Brookings Hall

Dean's Community Response Award Winners

This year has not been easy, and many members of our Arts & Sciences community have faced significant struggles. Amid all this, we’ve held steadfast to our mission of research and education, bringing students back to class and back to campus, making critical progress in scholarly endeavors, and keeping the machinery of a world-class liberal arts school running.

In fall 2020, Dean Feng Sheng Hu announced a new awards program to recognize the exceptional efforts of faculty and staff in Arts & Sciences to adapt and thrive during this challenging semester. All winners were nominated by members of the Arts & Sciences community, and many winners received several nominations. Condensed excerpts from letters of nomination may be found below. 

Congratulations to all awardees, and thank you for your exceptional commitment to Arts & Sciences!


Group Awards

Arts & Sciences Computing Leadership Team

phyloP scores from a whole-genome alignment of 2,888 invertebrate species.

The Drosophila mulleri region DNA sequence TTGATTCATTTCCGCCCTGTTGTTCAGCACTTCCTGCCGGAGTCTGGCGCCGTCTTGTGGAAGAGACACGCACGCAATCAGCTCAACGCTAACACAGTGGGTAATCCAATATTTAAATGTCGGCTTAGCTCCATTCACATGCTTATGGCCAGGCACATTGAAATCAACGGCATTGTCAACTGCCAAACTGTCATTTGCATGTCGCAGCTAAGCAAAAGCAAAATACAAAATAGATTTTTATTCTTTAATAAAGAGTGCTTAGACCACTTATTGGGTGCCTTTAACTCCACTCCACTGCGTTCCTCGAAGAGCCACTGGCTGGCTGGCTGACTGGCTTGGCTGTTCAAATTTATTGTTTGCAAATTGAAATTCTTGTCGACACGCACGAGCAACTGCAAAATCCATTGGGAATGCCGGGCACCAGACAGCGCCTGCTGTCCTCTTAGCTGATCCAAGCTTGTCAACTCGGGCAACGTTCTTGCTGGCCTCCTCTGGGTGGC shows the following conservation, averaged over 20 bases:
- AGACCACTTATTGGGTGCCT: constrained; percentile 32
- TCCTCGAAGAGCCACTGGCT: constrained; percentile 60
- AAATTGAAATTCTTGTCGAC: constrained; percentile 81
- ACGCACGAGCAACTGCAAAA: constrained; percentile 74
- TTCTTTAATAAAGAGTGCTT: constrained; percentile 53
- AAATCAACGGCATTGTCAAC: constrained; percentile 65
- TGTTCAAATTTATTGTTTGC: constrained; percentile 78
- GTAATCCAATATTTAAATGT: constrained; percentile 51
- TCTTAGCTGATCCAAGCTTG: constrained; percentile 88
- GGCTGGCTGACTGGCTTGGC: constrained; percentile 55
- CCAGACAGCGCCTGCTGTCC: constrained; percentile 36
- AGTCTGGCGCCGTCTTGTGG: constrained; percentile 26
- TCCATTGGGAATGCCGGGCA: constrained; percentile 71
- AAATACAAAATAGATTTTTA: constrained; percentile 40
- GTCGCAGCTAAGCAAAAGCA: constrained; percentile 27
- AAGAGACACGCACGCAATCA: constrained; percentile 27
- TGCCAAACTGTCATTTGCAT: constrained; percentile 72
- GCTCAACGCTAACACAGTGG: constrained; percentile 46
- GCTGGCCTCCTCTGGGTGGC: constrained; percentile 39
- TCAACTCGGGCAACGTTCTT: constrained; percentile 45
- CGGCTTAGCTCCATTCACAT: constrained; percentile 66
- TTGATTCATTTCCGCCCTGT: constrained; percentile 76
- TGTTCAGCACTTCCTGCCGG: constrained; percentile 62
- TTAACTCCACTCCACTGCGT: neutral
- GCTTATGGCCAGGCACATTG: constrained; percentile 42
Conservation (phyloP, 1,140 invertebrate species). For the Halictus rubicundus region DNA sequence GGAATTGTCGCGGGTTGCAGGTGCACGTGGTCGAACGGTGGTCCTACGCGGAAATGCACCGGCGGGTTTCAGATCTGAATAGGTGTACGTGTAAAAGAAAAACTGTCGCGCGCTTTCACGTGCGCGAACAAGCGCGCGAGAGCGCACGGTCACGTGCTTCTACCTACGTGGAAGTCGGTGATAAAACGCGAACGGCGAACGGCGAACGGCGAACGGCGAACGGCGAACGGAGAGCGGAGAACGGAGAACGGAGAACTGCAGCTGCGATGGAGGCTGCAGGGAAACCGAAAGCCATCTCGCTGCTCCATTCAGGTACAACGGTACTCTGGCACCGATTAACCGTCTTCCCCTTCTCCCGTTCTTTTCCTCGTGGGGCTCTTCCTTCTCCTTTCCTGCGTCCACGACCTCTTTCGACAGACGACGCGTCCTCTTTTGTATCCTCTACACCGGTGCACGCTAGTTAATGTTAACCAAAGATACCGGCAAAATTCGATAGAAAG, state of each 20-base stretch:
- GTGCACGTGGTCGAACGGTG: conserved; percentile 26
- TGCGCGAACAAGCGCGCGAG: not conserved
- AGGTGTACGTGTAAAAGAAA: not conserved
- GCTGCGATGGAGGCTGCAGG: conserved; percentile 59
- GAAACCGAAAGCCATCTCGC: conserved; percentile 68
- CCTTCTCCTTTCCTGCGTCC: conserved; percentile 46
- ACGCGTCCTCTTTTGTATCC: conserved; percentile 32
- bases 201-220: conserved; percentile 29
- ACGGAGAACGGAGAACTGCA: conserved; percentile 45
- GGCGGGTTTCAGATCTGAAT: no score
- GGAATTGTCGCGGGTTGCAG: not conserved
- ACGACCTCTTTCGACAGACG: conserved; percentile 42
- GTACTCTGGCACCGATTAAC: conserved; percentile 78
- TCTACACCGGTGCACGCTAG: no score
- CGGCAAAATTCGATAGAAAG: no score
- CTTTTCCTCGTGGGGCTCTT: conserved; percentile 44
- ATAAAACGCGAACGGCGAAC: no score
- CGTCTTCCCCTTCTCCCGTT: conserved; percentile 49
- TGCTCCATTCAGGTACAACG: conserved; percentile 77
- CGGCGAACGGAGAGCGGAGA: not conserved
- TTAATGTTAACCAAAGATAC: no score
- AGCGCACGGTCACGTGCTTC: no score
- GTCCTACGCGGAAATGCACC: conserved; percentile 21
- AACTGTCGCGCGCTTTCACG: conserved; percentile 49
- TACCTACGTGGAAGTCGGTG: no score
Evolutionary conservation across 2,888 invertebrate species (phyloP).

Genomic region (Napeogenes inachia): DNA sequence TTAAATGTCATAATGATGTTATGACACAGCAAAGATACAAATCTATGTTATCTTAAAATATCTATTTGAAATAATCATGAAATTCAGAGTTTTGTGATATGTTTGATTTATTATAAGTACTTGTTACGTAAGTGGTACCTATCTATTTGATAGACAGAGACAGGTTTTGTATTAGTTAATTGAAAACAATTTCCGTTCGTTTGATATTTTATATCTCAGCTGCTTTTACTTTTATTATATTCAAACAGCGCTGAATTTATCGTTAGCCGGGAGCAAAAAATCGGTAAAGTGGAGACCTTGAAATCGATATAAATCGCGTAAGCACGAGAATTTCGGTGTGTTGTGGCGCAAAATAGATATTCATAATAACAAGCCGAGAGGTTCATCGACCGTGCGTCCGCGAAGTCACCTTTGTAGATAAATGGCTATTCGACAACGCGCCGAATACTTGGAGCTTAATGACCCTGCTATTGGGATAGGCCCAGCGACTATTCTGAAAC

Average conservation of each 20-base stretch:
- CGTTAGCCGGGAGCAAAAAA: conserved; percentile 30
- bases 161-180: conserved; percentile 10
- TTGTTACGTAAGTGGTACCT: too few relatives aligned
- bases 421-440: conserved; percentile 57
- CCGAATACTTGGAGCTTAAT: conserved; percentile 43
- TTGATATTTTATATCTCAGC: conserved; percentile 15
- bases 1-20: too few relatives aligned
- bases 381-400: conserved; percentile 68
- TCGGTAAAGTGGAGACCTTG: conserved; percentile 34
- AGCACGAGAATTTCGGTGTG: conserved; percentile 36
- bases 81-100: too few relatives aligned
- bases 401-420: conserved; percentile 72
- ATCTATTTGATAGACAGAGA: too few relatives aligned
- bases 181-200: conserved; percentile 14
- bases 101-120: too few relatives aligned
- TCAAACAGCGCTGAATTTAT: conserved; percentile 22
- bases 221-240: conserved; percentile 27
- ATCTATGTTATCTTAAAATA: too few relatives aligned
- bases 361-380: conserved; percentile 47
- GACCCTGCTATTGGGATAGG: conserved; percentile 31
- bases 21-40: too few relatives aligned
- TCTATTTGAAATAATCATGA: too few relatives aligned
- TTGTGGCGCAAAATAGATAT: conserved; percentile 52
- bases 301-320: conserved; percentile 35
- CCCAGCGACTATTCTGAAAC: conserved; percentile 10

Allen Wang, Larry Mollard, Marcia Mannen, Dale Abernathie, Megan Radcliff, Amy Baker, and Lucas Heberlie

When most faculty and staff were leaving campus, the A&S Computing staff were heading to campus to get the equipment and technology ready. Each day A&S brought them new problems, new challenges, and new obstacles. The team quickly assessed each and found ways to solve the most complex situations in record time. In some cases what should have taken us months to vet, purchase, and implement, we shortened into an afternoon. We managed all of this without faltering on our day-to-day duties.

College Office

Marissa Kaltwasser, Isaac Bondurant, and Jennifer Kohl

Beyond their own typical duties, these key members of the College office have accomplished a staggering amount of work that impacts practically all staff, faculty, and students within Arts & Sciences. Every single section, for every single course, in every single department was updated one at a time, by hand, by either Marissa or Isaac, so our students could make informed decisions in a timely manner based on changes that were quickly arising. Every. Single. Course. In addition to Jennifer’s phenomenal leadership and strength as she worked to transition our office from brick and mortar operations to a telework environment, I have consistently been impressed with the mindfulness she demonstrates in guiding others to think through how decisions could impact certain populations and ensure we make decisions with an inclusive lens.

Department of Chemistry

Megan Daschbach and Rich Loomis